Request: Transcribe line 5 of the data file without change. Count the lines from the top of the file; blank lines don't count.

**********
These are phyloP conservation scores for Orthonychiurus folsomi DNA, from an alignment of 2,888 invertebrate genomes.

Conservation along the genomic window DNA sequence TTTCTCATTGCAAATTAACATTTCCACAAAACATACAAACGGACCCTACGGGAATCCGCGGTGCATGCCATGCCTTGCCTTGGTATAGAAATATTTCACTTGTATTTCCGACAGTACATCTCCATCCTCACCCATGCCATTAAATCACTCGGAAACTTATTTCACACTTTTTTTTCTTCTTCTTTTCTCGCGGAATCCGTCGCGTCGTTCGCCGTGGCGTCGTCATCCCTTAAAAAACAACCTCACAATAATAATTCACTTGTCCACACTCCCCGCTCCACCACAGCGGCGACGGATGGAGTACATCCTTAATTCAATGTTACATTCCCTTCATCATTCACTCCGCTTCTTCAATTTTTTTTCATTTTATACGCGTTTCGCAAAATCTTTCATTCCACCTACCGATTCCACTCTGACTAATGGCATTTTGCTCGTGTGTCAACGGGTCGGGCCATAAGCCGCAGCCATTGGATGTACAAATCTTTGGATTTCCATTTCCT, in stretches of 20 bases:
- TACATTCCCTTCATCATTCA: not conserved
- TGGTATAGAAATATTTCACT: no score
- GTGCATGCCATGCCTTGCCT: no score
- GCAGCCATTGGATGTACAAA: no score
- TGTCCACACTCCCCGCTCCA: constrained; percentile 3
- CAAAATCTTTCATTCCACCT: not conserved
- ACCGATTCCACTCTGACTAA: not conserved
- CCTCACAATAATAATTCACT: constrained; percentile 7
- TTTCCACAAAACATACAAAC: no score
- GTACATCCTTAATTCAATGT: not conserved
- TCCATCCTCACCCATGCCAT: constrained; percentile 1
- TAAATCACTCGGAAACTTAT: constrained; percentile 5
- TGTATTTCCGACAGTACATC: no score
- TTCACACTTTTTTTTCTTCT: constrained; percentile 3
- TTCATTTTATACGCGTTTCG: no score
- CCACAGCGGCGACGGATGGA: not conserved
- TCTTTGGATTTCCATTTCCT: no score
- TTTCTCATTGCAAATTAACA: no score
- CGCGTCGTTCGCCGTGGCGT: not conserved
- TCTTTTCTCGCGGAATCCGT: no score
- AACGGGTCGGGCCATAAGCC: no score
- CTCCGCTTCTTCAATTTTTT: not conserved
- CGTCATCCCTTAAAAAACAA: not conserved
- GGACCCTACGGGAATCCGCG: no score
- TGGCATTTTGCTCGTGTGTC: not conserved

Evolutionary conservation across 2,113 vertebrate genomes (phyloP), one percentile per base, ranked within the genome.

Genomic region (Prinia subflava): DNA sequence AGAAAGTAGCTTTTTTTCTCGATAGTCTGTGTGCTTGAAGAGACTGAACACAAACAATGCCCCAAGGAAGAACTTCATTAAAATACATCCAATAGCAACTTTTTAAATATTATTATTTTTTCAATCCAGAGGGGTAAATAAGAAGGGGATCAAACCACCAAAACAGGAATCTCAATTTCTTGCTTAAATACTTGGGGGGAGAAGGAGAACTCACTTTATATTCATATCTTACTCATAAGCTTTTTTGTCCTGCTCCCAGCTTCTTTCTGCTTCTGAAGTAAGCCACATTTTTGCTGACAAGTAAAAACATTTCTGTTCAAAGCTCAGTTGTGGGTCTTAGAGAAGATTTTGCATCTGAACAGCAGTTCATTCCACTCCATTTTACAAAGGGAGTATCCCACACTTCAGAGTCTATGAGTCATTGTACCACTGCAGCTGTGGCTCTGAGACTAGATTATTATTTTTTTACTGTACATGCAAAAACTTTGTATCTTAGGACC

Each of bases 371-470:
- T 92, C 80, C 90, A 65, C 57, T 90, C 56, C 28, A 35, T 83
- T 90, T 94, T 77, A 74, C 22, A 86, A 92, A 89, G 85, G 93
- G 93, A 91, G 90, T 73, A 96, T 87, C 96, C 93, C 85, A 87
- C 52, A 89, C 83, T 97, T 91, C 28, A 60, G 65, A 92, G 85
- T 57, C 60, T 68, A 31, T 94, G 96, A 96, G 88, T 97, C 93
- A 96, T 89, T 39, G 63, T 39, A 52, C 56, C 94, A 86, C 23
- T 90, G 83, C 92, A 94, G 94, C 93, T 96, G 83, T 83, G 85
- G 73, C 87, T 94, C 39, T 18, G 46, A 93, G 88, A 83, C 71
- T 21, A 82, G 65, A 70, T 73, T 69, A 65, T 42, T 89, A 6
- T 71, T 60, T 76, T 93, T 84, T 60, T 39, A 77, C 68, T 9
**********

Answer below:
- GTGCATGCCATGCCTTGCCT: no score